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Wheat Farmers Raise Concerns Over Increased Cost of Production

A section of wheat farmers in Narok County have raised concern over increased cost of production occasioned by the increase in the cost of petroleum products.

The Narok farmers chairman Musa Ole Nampaso lamented that many farmers could be forced to pull out from wheat farming to do other businesses that would bring them more profit if the price of fuel would not go down.

Nampaso who spoke from his farm in Melili area, Narok North Sub County said a large portion of land in the area has not been ploughed despite the onset of long rains.

“Most large scale farmers depend on tractors for tilling, harrowing, planting, spraying and harvesting. But because of the increased fuel prices, the cost of production has gone too high making many farmers withdraw from farming,” He said.

According to the farmer, the cost of tilling one acre of land has shot up from Sh1800 two years ago to Sh2500 currently after the fuel hike while harrowing has equally increased from Sh1000 to Sh1500.

He called on the government to regulate the market price of farm produce to enable farmers in the region to reap the benefits of their labour.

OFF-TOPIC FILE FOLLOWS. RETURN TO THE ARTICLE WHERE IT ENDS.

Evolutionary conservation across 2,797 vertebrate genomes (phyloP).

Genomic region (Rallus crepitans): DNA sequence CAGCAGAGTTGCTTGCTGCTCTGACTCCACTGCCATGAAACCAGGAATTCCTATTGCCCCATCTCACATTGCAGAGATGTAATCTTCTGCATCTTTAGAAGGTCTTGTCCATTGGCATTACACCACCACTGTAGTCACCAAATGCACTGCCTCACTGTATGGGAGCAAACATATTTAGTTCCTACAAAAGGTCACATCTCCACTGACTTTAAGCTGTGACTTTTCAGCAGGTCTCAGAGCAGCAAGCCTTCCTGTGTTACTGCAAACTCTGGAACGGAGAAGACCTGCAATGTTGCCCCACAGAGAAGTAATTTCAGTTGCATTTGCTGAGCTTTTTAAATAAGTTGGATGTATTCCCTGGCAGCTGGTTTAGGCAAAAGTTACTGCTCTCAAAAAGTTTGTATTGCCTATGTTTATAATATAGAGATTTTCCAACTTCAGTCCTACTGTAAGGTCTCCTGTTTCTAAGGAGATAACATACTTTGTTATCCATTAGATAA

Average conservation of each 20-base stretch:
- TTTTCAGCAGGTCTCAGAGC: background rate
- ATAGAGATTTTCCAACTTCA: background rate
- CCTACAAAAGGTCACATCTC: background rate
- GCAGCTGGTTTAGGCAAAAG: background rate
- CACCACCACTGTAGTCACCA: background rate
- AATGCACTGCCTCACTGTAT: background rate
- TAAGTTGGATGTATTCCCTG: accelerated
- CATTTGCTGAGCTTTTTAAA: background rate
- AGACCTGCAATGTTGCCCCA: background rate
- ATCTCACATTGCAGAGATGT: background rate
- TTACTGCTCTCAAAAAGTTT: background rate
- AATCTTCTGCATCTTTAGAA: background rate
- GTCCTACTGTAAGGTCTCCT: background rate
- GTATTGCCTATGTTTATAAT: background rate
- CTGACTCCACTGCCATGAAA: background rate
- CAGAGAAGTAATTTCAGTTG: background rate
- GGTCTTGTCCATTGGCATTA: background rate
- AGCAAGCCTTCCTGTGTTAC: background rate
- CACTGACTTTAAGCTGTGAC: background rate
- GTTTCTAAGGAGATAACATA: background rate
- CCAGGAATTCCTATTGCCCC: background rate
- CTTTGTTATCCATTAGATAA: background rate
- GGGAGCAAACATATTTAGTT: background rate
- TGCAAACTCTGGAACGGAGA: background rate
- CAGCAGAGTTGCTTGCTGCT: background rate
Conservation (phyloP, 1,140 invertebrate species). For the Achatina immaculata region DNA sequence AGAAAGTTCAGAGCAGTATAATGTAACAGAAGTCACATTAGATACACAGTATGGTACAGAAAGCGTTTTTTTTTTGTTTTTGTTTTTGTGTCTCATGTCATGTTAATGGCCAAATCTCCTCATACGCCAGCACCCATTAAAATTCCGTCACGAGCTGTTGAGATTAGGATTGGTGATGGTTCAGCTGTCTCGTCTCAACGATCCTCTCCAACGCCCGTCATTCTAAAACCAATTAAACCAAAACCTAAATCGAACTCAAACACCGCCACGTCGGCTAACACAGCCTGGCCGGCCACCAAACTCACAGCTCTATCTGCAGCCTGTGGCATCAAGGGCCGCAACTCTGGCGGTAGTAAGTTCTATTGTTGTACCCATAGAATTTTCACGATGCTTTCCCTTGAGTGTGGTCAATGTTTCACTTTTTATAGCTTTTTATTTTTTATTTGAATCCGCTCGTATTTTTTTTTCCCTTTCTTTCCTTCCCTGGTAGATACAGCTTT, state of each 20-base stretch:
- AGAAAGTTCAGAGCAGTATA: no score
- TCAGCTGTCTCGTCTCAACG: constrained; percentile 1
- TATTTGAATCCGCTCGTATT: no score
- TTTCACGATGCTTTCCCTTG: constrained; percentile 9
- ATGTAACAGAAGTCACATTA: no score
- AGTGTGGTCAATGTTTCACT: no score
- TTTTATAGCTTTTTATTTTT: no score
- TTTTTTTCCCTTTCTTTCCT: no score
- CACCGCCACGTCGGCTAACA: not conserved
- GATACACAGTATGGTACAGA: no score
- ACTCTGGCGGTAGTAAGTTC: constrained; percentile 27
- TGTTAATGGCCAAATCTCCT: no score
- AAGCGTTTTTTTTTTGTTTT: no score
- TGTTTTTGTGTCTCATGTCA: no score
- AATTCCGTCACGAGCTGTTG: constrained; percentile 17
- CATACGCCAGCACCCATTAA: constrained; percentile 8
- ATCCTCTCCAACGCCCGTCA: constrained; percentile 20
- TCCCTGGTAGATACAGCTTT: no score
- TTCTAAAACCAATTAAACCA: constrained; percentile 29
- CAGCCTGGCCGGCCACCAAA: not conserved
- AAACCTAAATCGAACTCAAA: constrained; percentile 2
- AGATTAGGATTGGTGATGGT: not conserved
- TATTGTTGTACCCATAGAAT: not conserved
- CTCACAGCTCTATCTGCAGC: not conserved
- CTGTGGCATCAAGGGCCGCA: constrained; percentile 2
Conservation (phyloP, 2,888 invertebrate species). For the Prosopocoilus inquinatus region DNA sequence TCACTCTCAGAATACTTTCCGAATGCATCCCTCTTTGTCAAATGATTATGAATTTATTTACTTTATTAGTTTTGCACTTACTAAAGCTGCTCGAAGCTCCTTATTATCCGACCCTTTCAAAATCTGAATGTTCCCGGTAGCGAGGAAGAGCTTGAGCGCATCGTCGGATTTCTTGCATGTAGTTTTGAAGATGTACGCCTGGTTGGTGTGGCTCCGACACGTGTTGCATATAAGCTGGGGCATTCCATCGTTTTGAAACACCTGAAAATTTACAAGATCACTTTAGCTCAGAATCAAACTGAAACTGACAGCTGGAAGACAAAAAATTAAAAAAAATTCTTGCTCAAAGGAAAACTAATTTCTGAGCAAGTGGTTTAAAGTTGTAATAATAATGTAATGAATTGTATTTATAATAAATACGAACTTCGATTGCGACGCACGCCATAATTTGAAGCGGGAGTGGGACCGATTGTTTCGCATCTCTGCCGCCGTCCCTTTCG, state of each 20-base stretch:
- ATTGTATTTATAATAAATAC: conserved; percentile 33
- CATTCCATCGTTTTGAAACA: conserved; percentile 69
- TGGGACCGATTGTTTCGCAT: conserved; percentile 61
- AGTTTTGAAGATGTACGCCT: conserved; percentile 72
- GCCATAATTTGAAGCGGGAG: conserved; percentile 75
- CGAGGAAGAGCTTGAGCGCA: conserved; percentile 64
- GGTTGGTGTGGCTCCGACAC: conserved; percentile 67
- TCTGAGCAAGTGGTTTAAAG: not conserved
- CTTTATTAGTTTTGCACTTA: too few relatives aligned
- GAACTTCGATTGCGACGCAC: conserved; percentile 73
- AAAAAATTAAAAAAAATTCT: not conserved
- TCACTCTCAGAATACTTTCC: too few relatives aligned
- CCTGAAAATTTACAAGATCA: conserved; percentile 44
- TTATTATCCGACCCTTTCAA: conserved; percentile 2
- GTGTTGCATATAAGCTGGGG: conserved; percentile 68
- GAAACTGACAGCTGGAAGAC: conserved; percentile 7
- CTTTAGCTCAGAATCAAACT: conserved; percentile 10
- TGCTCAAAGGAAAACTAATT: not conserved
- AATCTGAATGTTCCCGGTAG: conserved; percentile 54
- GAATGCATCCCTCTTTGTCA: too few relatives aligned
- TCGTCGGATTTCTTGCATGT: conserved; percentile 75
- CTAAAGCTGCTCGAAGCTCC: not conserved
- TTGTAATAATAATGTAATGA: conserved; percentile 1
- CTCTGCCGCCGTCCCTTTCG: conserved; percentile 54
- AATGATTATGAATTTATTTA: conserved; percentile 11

“Currently, a 90-kilogram bag of wheat sells between Sh3000 and Sh3500 depending on the season. However, we request the government to regulate this price by fixing the minimum price at Sh4000 that will remain constant throughout the year,” he said.

Equally, the farmer called on the government to provide the subsidized Diammonium Phosphate (DAP) fertilizer as the retail shops are currently selling a 50kg bag of the fertilizer at Sh3200 higher than the subsidized fertilizer that sells at Sh1800.

Another farmer in the region Abraham Ole Dikirr said despite the good climatic condition experienced in the area since last year, very many large scale farmers have been forced to shift from wheat farming owing to the high production costs.

“Some farmers have opted to subdivide their land and hire it to other small scale farmers for planting potatoes, cabbage, carrots, maize and peas that do well in the region,” said Ole Dikirr.

He observed that during good weather seasons, one acre of land could produce between 20 and 25 bags of wheat.

Narok County is famous for wheat production, which is cultivated by both locals and foreigners who lease large pieces of land to cultivate wheat.

By Ann Salaton

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